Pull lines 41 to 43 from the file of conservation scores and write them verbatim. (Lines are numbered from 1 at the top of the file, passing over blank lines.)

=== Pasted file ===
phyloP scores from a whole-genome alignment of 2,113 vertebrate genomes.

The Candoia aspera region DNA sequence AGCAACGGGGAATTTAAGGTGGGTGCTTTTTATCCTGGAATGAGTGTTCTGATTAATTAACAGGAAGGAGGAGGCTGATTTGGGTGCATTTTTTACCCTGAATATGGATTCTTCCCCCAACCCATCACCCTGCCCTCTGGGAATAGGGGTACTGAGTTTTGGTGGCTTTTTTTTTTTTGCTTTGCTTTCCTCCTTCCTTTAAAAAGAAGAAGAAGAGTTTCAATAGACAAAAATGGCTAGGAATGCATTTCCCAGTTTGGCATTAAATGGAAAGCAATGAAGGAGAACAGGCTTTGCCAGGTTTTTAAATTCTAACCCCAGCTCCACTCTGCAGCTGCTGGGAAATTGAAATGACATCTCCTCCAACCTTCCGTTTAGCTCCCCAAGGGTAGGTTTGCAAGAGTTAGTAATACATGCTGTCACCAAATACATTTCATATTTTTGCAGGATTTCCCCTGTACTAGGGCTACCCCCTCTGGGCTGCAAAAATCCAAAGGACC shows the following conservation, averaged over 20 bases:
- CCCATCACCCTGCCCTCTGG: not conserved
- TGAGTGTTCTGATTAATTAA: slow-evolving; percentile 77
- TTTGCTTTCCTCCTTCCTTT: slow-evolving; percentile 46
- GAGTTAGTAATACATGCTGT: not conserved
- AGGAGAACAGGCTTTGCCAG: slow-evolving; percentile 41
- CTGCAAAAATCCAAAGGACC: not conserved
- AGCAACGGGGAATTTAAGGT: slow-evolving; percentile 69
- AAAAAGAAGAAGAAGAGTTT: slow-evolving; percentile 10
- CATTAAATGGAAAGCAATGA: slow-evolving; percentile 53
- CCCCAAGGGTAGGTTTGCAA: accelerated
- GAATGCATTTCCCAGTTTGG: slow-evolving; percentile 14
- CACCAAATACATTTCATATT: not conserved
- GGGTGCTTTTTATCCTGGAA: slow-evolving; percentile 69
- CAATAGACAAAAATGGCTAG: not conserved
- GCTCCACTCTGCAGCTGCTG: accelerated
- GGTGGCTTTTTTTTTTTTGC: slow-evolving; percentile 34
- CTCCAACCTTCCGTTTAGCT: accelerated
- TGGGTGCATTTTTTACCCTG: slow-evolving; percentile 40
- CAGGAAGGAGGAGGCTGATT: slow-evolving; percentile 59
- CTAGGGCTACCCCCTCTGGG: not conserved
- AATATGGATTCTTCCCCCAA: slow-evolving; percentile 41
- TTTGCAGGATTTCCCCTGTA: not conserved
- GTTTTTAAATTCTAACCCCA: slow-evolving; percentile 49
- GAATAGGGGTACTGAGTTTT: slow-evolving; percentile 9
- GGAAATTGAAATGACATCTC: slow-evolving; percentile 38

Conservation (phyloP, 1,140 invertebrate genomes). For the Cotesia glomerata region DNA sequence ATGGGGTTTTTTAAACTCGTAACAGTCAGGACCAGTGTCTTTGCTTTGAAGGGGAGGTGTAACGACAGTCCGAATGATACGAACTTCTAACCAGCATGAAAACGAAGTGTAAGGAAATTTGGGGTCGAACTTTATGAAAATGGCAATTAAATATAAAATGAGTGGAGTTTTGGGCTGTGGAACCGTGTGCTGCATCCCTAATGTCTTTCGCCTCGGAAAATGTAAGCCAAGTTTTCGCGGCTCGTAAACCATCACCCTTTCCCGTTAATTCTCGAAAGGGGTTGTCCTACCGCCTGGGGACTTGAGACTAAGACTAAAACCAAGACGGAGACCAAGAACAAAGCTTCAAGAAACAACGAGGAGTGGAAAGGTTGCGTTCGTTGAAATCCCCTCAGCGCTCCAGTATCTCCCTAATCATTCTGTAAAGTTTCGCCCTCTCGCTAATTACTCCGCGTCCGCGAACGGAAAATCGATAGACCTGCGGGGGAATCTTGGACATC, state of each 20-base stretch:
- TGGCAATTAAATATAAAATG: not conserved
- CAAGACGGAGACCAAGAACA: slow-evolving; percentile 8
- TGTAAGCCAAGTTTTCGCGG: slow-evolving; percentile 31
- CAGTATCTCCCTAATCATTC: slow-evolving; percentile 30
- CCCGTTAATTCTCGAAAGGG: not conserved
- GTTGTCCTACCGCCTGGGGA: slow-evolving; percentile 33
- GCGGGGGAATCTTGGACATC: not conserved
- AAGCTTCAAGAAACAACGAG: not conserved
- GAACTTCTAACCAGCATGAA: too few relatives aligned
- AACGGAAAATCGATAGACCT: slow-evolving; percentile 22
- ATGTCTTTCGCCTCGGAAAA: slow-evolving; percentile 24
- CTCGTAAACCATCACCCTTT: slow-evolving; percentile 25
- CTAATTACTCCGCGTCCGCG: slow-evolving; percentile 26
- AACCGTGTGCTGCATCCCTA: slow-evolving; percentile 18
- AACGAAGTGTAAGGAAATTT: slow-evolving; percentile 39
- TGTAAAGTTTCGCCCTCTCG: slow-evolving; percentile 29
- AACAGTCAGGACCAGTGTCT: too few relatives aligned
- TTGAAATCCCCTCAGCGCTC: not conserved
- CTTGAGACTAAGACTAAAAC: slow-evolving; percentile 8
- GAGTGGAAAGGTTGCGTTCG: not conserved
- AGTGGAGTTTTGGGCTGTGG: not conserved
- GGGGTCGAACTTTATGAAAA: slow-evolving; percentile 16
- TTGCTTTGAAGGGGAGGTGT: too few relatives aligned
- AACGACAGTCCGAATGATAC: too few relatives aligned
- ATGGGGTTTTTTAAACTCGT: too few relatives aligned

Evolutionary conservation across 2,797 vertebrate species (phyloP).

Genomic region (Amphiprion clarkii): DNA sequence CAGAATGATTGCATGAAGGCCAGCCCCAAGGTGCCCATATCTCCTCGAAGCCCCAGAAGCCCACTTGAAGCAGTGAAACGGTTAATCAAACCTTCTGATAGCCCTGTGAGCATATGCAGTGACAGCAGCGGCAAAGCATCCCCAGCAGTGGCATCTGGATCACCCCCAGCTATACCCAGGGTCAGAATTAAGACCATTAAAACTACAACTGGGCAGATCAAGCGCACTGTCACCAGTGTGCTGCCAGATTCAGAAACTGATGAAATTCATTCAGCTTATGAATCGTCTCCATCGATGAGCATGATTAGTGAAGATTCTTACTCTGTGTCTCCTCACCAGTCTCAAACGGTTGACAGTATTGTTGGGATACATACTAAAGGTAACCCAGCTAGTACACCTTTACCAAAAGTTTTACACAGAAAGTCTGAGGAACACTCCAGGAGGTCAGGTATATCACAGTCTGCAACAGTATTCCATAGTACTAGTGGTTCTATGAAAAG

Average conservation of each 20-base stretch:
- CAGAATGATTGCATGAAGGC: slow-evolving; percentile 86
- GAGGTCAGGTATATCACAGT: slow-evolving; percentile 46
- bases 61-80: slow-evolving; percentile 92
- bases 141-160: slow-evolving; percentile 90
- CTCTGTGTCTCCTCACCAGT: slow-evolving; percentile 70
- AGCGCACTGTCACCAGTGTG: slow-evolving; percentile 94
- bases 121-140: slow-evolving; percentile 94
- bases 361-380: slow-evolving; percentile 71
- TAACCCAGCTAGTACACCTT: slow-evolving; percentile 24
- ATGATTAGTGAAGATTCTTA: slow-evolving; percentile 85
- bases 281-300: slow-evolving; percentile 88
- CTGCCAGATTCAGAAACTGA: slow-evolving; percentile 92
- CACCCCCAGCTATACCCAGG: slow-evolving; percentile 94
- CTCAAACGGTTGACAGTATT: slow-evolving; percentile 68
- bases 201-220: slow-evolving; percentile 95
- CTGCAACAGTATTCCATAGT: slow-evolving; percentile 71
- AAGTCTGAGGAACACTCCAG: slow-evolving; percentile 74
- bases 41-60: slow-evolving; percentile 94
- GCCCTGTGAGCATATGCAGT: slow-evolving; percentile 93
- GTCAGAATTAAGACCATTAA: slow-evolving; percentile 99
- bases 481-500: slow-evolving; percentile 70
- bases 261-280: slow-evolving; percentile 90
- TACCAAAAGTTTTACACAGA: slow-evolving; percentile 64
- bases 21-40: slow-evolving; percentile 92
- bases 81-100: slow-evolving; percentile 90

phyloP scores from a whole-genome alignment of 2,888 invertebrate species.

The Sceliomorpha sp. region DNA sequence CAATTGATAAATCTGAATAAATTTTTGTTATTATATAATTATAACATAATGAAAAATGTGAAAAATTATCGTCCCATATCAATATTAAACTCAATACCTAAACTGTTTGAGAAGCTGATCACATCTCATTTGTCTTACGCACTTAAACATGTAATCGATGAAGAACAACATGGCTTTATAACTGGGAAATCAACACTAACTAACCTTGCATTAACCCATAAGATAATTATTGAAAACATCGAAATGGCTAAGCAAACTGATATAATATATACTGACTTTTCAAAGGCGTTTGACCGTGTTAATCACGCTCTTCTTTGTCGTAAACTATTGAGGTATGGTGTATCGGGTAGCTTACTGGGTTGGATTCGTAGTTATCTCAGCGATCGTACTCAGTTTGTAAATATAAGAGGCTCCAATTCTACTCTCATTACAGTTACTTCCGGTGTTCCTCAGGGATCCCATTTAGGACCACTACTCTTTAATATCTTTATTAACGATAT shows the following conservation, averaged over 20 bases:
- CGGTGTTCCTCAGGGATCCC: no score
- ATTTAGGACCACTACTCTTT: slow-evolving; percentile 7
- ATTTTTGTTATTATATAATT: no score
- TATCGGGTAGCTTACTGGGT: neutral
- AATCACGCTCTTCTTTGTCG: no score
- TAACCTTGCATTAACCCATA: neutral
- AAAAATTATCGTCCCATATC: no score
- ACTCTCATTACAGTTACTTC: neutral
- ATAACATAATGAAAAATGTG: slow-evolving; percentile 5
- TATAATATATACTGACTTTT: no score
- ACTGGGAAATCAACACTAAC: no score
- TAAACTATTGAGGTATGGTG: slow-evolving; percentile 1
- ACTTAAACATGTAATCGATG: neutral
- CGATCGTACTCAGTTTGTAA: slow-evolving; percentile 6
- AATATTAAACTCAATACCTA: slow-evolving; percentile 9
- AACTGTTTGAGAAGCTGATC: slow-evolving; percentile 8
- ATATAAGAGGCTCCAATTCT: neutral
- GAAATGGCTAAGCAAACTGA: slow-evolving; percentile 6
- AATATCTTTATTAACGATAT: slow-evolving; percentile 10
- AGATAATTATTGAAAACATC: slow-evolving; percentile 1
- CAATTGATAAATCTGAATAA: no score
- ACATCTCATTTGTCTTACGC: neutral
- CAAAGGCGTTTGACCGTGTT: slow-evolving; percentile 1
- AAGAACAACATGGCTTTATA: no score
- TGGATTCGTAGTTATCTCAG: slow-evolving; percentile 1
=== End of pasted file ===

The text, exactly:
- CTAATTACTCCGCGTCCGCG: slow-evolving; percentile 26
- AACCGTGTGCTGCATCCCTA: slow-evolving; percentile 18
- AACGAAGTGTAAGGAAATTT: slow-evolving; percentile 39